Polar Bear Facts and Information

Ursus Maritimus

 

Polar Bears

Polar Bear Facts and Information.
Feeding, habitat, distribution, reproduction, anatomy and more.

Introduction to Polar Bears

 

Class  Mammalia
Order  Carnivora
Family  Ursidae
Genus  Ursus

The Polar Bear is one that doesn’t need a huge introduction as they are easily identified. They have been well used in various forms for popular culture through time. They are also the only species of bear that features the yellowish/white coloring and that sets them apart, although actually the polar bear fur is transparent. They are also the only species of bear that lives in the cold temperatures of the Arctic.

This is a very powerful bear with sharp claws that they use for hunting. While they do spend most of their time in the water, they also spend time on land. They are able to move easier in water though as they are very good swimmers. They can wait patiently for hours to wait for seals to come to the surface for air. That is when they will attack and get their food. Yet many of their attempts are unsuccessful. It can prove to be very hard for a Polar Bear to get enough food.

Polar Bear Underwater Close Up

The home range for a Polar Bear can be very large, but it depends on the location. Some of them have about 19,000 square miles and others have about 135,000 square miles. Migration can be a huge part of survival for them. In some areas, they will move with the ice pack in order to have the best hunting conditions. It is known though that in some areas they don’t migrate as the conditions in that area are good for them all year long.

The Polar Bear needs to consume large amounts of food when possible. This allows them to store up fat reserves for when there isn’t enough food for them. They don’t hibernate, but females that are pregnant may spend several months in a den. By slowing down their metabolism they can live on that fat for several months. This helps too when the ice has melted in the late summer and early spring which makes it more difficult to reach the seals.

The young cubs will consume the red meat and the adults will consume the skin and blubber from the seals. Adults may also consume birds, eggs, walrus, and even rodents in order to survive. For the Polar Bear, being an effective hunter is key to survival. They may wait patiently by seal breathing holes and attack once they get the smell of a seal. They can also creep up on seals on land but that takes patience and a great deal of quiet mobility to be successful.

Mating takes place for the Polar Bears when the females are from 4 to 6 years old and the males are about 6 years of age. However, females will only mate about every 3rd year so there is an abundance of males looking for a male. The largest and strongest get to mate and that is why most of the males are between 8 and 10 years of age when mating occurs. A pair will spend a week or so with each other, mating often during that period of time.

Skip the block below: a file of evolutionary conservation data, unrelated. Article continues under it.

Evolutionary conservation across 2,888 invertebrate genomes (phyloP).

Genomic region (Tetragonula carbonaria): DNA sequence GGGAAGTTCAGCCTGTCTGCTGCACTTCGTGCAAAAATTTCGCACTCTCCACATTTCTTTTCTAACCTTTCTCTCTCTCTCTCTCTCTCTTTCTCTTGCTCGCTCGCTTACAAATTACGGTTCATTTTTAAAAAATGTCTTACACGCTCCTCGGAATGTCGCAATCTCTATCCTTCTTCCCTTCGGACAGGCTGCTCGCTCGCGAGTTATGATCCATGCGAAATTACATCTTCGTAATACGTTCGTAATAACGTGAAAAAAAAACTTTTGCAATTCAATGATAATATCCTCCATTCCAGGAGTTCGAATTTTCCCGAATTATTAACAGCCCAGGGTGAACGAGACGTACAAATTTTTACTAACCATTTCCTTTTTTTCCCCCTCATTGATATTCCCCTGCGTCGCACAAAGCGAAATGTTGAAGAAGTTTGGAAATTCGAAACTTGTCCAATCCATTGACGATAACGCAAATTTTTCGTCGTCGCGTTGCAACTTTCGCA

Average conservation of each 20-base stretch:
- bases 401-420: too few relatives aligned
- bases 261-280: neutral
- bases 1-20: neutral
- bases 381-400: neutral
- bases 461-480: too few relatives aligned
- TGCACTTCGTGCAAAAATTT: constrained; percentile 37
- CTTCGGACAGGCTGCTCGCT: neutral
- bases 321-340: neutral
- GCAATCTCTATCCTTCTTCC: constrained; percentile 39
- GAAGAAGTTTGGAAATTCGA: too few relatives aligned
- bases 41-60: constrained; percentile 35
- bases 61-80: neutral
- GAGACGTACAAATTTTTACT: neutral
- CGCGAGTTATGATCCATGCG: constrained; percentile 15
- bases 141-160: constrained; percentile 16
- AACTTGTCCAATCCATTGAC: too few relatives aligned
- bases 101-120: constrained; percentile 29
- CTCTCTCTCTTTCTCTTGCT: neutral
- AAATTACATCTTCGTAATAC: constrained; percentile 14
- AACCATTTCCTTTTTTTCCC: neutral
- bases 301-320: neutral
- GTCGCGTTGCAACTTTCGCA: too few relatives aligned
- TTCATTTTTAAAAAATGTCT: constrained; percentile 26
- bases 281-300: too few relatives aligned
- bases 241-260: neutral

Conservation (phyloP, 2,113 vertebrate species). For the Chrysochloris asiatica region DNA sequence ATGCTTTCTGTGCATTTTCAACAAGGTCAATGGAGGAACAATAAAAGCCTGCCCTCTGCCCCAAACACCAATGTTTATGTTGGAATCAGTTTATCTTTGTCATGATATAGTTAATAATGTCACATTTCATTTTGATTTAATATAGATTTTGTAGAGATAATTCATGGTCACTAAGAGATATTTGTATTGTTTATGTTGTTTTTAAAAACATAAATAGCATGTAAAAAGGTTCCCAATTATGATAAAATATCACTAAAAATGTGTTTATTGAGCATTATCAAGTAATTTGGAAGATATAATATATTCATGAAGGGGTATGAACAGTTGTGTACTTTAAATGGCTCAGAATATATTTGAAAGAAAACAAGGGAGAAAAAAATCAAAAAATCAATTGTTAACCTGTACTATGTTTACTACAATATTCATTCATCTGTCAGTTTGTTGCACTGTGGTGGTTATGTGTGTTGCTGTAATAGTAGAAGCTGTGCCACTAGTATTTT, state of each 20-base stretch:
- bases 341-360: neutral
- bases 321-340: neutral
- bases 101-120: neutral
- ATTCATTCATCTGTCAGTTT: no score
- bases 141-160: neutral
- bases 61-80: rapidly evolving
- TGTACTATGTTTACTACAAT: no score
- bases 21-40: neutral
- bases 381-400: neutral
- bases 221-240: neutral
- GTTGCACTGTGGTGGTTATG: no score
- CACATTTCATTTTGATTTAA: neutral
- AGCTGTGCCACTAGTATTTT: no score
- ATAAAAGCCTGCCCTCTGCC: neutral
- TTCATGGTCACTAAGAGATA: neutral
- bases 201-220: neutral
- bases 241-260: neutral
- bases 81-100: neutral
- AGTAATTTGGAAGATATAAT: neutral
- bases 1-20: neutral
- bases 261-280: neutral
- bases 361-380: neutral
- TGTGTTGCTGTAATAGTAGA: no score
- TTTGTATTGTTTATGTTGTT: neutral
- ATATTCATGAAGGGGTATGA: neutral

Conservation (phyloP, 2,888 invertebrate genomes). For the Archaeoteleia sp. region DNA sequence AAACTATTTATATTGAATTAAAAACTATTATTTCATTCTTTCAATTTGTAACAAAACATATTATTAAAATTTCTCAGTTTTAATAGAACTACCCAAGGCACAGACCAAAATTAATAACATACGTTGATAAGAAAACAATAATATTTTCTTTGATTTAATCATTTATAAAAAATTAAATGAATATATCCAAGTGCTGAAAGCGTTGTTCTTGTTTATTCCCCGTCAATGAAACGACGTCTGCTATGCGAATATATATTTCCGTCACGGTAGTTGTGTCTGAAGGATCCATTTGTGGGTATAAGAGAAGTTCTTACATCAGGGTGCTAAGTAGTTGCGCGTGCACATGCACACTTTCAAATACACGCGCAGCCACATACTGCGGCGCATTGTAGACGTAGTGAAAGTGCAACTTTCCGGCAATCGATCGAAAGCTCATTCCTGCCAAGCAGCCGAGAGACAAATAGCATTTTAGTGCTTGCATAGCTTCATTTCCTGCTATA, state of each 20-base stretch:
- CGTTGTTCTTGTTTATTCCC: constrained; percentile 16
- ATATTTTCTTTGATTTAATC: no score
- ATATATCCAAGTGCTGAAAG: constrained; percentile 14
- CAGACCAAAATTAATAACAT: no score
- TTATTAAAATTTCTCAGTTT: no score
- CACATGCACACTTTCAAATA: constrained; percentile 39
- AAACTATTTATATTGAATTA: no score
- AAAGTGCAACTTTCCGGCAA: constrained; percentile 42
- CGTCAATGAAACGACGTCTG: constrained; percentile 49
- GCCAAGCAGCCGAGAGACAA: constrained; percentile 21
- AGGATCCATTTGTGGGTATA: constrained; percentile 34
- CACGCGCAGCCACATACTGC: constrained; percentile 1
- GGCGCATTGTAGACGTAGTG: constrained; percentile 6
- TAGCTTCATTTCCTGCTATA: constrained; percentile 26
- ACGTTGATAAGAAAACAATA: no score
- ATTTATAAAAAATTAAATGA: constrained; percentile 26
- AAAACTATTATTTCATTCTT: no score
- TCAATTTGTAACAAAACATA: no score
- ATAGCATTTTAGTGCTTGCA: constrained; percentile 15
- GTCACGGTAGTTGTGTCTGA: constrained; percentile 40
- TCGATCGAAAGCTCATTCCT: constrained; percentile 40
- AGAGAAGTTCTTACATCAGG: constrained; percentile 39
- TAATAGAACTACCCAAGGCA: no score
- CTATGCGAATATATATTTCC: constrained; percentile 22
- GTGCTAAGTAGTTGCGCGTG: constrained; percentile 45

Polar_Bear_300The male will venture off to look for more females that he can mate with. The female has a delayed system for the egg to grow and mature so that conditions are more timely for them. They will consume all the food they can as the female needs to at least double in body weight before she goes to make her den in a couple of months. While in the den, her body will slow down but she won’t be hibernating. She will live off fat reserves for many months including up to two months after her young are born.

 

The offspring are very small at birth, about 2 pounds, and they are blind. They drink milk from the mother and grow rapidly. They will be from 22 to 33 pounds when they first come out of the den. The mother will have to find food quickly when she comes out and often consumes various forms of vegetation. Once she has enough strength, she will go to the ice with the young where she will introduce them to seal hunting and to eating read meat from the seals she is able to kill.

Currently, there are believed to be from 20,000 to 25,000 of them in the wild. The future for the Polar Bear though is one with plenty of uncertainty. Changes in their natural environment, hunting, and even a lack of food tend to cause problems for them. Due to the low numbers there is also concern about the quality of the genetic pool for mating.

There are some conservation efforts in place to help them get their numbers to increase as well as to improve genetics of the offspring. Part of this conservation involves making sure that the bears can’t get into human items such as garbage, motor oil, chemicals, and plastics that could harm them or kill them.